There is no documentation or evidence that supports the Plaintiff's claim that anyone in the district, including Lupson, would want to discriminate against her because of her age. However, the Plaintiff is of the belief that as a general matter, hiring a younger and less experienced individual is less expensive because they might not have a Master's degree or the years of teaching experience. Accordingly, the Plaintiff can identify a potential motive for age discrimination by the District, but cites no evidence whatsoever to support its existence.

II. DISCUSSION

A. Legal Standards

1. Summary Judgment

It is well-settled that summary judgment under the provisions of Fed. R. Civ. P. 56(c) is proper only "if the pleadings, depositions, answers to interrogatories, and admissions on file, together with the affidavits, if any, show that there is no genuine issue as to any material fact and that the moving party is entitled to judgment as a matter of law." Fed. R. Civ. P. 56(c). A fact is "material" within the meaning of Fed. R. Civ. P. 56 when its resolution "might affect the outcome of the suit under the governing law." Anderson v. Liberty Lobby, Inc., 477 U.S. 242, 248, 106 S. Ct. 2505, 91 L. Ed. 2d 202 (1986). An issue is "genuine" when "the evidence is such that a reasonable jury could return a verdict for the nonmoving party." Id.

In determining whether an issue is genuine, "[t]he inferences to be drawn from the underlying affidavits, exhibits, interrogatory answers, and depositions must be viewed in the light most favorable to the party opposing the motion." Cronin v. Aetna Life Ins. Co., 46 F.3d 196, 202 (2d Cir. 1995) (citing United States v. Diebold, Inc., 369 U.S. 654, 655, 82 S. Ct. 993, 8 L. Ed. 2d 176 (1962) (per curiam), and Ramseur v. Chase Manhattan Bank, 865 F.2d 460, 465 (2d Cir. 1989)). The court "is not to weigh the evidence but is instead required to view the evidence in the light most favorable to the party opposing summary judgment, to draw all reasonable inferences in favor of that party, and to eschew credibility assessments." Amnesty Am. v. Town of W. Hartford, 361 F.3d 113, 122 (2d Cir. 2004) (quoting Weyant v. Okst, 101 F.3d 845, 854 (2d Cir. 1996)).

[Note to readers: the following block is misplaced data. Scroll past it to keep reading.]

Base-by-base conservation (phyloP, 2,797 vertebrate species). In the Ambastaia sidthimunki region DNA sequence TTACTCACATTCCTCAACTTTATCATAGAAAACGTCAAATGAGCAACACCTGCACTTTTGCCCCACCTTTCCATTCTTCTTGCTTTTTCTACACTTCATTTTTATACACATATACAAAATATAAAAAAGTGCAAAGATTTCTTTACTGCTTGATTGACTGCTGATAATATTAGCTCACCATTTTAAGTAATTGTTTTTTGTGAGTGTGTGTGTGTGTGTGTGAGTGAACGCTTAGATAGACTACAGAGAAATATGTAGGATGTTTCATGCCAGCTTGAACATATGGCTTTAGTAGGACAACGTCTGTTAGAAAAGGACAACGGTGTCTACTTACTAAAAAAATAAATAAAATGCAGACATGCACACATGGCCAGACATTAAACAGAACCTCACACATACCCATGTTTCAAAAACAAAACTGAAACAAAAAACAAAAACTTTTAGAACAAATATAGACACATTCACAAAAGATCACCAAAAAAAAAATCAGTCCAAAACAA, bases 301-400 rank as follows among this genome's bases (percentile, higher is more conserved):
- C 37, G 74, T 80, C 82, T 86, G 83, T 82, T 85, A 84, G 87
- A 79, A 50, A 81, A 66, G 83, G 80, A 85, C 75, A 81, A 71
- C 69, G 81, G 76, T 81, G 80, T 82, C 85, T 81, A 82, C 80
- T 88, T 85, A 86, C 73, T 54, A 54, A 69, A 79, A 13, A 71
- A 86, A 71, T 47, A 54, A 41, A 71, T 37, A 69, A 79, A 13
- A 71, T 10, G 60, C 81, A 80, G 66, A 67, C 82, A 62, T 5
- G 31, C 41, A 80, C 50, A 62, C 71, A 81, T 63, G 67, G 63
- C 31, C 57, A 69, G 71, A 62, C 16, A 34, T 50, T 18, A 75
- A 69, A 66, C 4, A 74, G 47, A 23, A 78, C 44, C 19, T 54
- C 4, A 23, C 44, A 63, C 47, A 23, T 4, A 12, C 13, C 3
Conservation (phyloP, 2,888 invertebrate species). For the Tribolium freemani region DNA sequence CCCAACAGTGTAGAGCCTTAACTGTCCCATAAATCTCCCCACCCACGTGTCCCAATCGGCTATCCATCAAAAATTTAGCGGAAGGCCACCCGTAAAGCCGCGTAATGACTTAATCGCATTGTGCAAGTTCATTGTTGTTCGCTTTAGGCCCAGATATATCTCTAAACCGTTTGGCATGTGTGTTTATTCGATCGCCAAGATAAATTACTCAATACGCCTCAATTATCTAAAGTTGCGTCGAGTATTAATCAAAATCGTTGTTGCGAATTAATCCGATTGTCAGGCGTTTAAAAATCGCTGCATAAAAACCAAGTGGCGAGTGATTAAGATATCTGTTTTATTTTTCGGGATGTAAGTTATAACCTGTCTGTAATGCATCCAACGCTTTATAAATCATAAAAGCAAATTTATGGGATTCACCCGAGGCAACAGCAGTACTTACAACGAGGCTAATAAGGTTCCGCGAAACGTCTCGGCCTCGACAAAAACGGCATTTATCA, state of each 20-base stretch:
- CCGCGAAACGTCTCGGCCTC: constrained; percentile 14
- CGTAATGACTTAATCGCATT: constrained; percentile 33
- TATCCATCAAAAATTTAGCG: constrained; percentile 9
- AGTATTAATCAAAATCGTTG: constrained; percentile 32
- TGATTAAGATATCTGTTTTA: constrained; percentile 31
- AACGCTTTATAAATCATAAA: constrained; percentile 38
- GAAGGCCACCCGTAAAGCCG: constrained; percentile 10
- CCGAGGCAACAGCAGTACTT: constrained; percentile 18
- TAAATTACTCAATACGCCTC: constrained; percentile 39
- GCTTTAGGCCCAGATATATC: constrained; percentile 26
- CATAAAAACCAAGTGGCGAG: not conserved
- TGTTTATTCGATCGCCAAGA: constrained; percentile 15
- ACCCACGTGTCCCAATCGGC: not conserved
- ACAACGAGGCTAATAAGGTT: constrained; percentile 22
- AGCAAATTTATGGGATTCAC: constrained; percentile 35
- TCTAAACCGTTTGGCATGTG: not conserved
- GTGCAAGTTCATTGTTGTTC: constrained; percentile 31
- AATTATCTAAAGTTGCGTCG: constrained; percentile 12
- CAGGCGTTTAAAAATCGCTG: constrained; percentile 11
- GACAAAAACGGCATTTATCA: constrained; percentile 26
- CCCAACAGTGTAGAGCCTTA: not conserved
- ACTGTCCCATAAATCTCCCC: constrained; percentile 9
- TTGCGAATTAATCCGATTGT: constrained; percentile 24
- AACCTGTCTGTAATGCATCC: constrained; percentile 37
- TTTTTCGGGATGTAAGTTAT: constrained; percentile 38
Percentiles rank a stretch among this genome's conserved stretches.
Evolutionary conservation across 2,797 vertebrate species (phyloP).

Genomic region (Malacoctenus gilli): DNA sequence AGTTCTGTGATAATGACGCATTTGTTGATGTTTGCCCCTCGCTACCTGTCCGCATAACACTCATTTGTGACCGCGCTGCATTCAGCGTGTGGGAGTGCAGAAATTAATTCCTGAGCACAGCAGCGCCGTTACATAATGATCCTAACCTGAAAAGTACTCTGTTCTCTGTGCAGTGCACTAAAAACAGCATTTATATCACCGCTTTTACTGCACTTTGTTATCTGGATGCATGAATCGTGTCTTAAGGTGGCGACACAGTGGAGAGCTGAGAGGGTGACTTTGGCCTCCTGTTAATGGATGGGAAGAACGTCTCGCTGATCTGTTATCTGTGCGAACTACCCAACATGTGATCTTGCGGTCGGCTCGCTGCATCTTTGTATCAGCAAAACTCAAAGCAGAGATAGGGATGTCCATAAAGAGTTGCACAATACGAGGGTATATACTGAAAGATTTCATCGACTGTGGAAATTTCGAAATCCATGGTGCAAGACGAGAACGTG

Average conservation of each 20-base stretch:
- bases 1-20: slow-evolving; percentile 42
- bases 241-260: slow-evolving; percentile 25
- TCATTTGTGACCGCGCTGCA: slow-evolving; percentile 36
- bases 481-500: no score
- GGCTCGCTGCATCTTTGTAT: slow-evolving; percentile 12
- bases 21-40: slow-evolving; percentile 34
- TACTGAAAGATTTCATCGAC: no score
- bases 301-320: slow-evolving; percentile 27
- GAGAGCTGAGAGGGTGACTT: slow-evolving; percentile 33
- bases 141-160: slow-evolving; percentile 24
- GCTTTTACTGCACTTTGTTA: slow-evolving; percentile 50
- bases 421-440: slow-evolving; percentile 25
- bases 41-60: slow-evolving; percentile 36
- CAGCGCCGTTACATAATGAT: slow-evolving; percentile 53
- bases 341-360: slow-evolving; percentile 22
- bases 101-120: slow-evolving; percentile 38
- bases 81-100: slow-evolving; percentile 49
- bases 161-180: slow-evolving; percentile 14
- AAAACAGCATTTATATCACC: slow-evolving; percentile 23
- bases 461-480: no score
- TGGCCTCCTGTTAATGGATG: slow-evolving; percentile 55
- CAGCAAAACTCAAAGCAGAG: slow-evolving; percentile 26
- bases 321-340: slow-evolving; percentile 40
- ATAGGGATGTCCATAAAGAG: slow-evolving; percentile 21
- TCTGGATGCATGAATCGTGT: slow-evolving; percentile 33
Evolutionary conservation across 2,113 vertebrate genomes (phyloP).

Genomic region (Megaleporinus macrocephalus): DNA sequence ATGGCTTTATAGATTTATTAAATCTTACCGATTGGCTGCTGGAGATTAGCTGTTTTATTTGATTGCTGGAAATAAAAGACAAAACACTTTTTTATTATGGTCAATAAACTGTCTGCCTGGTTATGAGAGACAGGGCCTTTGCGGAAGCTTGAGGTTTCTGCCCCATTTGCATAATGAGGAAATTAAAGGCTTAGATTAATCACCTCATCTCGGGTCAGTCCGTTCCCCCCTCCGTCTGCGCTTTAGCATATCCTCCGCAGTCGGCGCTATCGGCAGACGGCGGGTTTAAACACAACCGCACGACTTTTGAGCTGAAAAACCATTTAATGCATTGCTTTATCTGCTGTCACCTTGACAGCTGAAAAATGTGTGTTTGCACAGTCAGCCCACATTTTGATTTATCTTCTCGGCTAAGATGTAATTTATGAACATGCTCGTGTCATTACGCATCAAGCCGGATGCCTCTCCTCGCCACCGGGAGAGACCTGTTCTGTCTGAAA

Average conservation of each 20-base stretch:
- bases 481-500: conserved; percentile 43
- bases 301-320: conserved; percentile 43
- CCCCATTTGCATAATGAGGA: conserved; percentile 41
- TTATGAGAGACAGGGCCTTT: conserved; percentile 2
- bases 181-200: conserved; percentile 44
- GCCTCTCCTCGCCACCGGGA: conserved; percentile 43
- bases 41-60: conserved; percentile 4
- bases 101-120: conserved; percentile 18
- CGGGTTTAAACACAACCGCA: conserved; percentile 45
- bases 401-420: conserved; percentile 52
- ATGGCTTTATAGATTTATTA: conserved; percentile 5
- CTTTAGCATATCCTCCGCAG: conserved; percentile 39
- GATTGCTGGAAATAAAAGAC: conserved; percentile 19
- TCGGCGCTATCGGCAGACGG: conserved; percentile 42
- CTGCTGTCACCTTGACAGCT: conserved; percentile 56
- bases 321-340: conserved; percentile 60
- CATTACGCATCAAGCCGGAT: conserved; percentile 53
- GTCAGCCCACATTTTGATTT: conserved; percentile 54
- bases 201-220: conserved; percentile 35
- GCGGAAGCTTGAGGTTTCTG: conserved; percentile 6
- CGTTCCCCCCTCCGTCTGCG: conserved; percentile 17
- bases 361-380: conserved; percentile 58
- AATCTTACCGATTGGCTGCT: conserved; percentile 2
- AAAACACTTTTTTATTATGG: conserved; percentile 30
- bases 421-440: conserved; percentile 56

Once the moving party has met its burden, "the nonmoving party must come forward with 'specific facts showing that there is a genuine issue for trial.'" Matsushita Elec. Indus. Co. v. Zenith Radio Corp., 475 U.S. 574, 587, 106 S. Ct. 1348, 89 L. Ed. 2d 538 (1986) (quoting Fed. R. Civ. P. 56(e)). However, the nonmoving party cannot survive summary judgment by casting mere "metaphysical doubt" upon the evidence produced by the moving party. Matsushita, 475 U.S. at 586, 106 S. Ct. 1348, 89 L. Ed. 2d 538. Summary judgment is appropriate when the moving party can show that "little or no evidence may be found in support of the nonmoving party's case." Gallo v. Prudential Res. Servs., 22 F.3d 1219, 1223--24 (2d Cir. 1994) (citations omitted). A nonmoving party may not rest upon mere conclusory allegations or denial, but must set forth "'concrete particulars'" showing that a trial is needed. R.G. Group, Inc. v. Horn & Hardart Co., 751 F.2d 69, 77 (2d Cir. 1984) (quoting SEC v. Research Automation Corp., 585 F.2d 31, 33 (2d Cir. 1978)). Thus, to defeat a motion for summary judgment, the opposing party cannot "'merely . . . assert a conclusion without supplying supporting arguments or facts.'" BellSouth Telecomms., Inc. v. W.R. Grace & Co., 77 F.3d 603, 615 (2d Cir. 1996) (quoting Research Automation Corp., 585 F.2d at 33).